The Miami Dolphins used their third round pick, the 73rd overall selection in the 2016 NFL Draft, to add Alabama running back Kenyan Drake to the roster. Drake spent the 2015 season as the primary backup to Heisman Trophy winner Derrick Henry, but that was more of a glut of talented running backs than a sign of anything detrimental in Drake's game. A pure home-run hitter anytime he has the ball in his hands, Drake should be able to come in and immediately serve as the compliment to presumed starter Jay Ajayi, assuming Drake does not win the starting job outright.
What does Drake bring to Miami? We turn to SB Nation's Alabama blog Roll 'Bama Roll for a better look.
Kenyan Drake Profile
A rotational change-of-pace back with skills as a receiver and an accomplished return man and gunner, Kenyan Drake exemplifies the word versatility. Drake is a blazing fast player that can accelerate into another gear that most players don't have within the blink of an eye. When he gets to the sideline and speeds up, he almost magically slips by defenders who seemed to have an easy angle on him. Drake is not purely a speed back. At 210 pounds, he's also shown ability and willingness to lower his shoulder and plow into a pile, and he is surprisingly effective at grinding out those yards too. Drake has also been used extensively as a receiver, possessing decent hands and amazing route running.
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Obviously, the injuries are huge. Drake missed much of 2014 with a broken leg, but he came back in 2015 looking just as fast (though obviously not trusting his body in power situations as often). Then he broke his arm while making a tackle on special teams near the end of 2015, missing three games before finishing out the season with a cast. As a runner, he does not possess great vision. He also sometimes struggles with balance. Drake really struggles in pass protection, being borderline useless in that regard. He also had issues with fumbles early in his career, but he seemed to fix those during his senior season.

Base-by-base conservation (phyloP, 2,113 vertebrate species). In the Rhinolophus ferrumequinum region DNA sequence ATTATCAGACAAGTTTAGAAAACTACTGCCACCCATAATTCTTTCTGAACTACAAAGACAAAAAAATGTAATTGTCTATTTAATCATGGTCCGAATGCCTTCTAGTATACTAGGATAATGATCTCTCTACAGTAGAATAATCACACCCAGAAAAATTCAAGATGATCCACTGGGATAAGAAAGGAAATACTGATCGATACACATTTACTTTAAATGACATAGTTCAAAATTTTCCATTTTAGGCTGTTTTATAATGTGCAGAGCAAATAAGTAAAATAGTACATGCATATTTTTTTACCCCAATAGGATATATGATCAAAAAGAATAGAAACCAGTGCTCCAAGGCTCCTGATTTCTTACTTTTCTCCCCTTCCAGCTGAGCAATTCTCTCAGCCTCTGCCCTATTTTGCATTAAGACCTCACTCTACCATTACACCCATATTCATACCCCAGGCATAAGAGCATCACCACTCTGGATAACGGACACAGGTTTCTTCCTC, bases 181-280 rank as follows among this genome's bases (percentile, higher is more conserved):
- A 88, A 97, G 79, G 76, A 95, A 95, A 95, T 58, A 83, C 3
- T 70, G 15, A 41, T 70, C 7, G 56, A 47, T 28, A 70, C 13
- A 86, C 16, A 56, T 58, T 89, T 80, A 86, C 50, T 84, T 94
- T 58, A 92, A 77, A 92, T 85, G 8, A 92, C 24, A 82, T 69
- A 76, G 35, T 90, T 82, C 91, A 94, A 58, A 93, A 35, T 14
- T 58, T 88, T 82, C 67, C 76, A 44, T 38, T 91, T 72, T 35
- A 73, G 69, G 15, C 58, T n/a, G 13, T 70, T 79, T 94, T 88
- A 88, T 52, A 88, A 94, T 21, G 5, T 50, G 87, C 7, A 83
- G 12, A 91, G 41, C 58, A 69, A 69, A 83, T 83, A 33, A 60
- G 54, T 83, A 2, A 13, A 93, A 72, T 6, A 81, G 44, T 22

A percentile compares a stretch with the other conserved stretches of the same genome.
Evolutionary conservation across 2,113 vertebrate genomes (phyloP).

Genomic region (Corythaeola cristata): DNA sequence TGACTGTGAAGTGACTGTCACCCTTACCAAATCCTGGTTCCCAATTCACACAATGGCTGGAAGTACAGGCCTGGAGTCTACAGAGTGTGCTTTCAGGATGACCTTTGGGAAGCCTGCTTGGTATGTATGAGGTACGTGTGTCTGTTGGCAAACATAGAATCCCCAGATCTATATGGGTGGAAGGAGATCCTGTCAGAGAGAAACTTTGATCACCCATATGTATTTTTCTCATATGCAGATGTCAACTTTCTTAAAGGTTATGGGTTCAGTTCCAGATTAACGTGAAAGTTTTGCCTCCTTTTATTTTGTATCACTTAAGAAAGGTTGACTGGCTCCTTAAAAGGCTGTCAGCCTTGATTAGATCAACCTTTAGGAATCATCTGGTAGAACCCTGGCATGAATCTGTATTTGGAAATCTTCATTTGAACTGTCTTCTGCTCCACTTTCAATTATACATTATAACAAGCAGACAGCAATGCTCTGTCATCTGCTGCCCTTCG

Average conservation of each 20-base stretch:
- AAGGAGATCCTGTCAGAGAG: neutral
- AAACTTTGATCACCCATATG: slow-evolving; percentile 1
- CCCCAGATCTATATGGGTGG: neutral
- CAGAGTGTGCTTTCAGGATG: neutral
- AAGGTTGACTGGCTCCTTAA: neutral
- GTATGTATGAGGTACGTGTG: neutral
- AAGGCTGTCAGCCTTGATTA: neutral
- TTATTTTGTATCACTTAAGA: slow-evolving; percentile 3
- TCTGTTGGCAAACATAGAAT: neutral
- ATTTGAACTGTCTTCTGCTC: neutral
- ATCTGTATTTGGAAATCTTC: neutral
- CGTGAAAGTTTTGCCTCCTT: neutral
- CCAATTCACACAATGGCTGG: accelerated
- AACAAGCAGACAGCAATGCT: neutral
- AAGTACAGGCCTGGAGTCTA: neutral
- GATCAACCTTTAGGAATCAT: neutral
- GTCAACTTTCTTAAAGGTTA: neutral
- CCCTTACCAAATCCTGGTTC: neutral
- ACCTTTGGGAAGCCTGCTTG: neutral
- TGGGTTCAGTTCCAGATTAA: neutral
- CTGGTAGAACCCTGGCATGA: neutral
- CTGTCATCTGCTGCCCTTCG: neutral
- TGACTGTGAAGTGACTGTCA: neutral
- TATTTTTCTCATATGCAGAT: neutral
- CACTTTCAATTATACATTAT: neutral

Roll Bama Roll Verdict
On one hand, he looks like he has enormous unmet potential and could become a better pro player than he ever was in college. On the other, you have to wonder if he will ever be anything more than an oft-injured gadget player. Watch this Kenyan Drake highlight video and tell me that he doesn't have potential to be an otherworldly player:
Based on what we saw in the Draft, the Dolphins are looking for explosive players on offense who fit the system new head coach Adam Gase has in mind for the team. Drake may be the exact fit Gase wanted. He has the speed to be a home-run hitter, and he can be moved all over the offense to create matchup problems. Drake may not be the every-down running back for Miami, but that should be filled by second-year runner Jay Ajayi. Drake has been compared to Reggie Bush, and that seems to be a perfect comparison; he may not be the Dolphins' version of Bush, but he can be the speed back coming into the game and the offense doing everything they can to put the ball in his hands and let him work.
The injury history, the fumble issues, and the lack of vision are all concerns, but Miami should be able to at least correct the latter two while hopefully the former turns out to be a blip on his career, and one he left in college. This was a great pick for Miami, even if he was not the running back people expected Miami to be trying to find.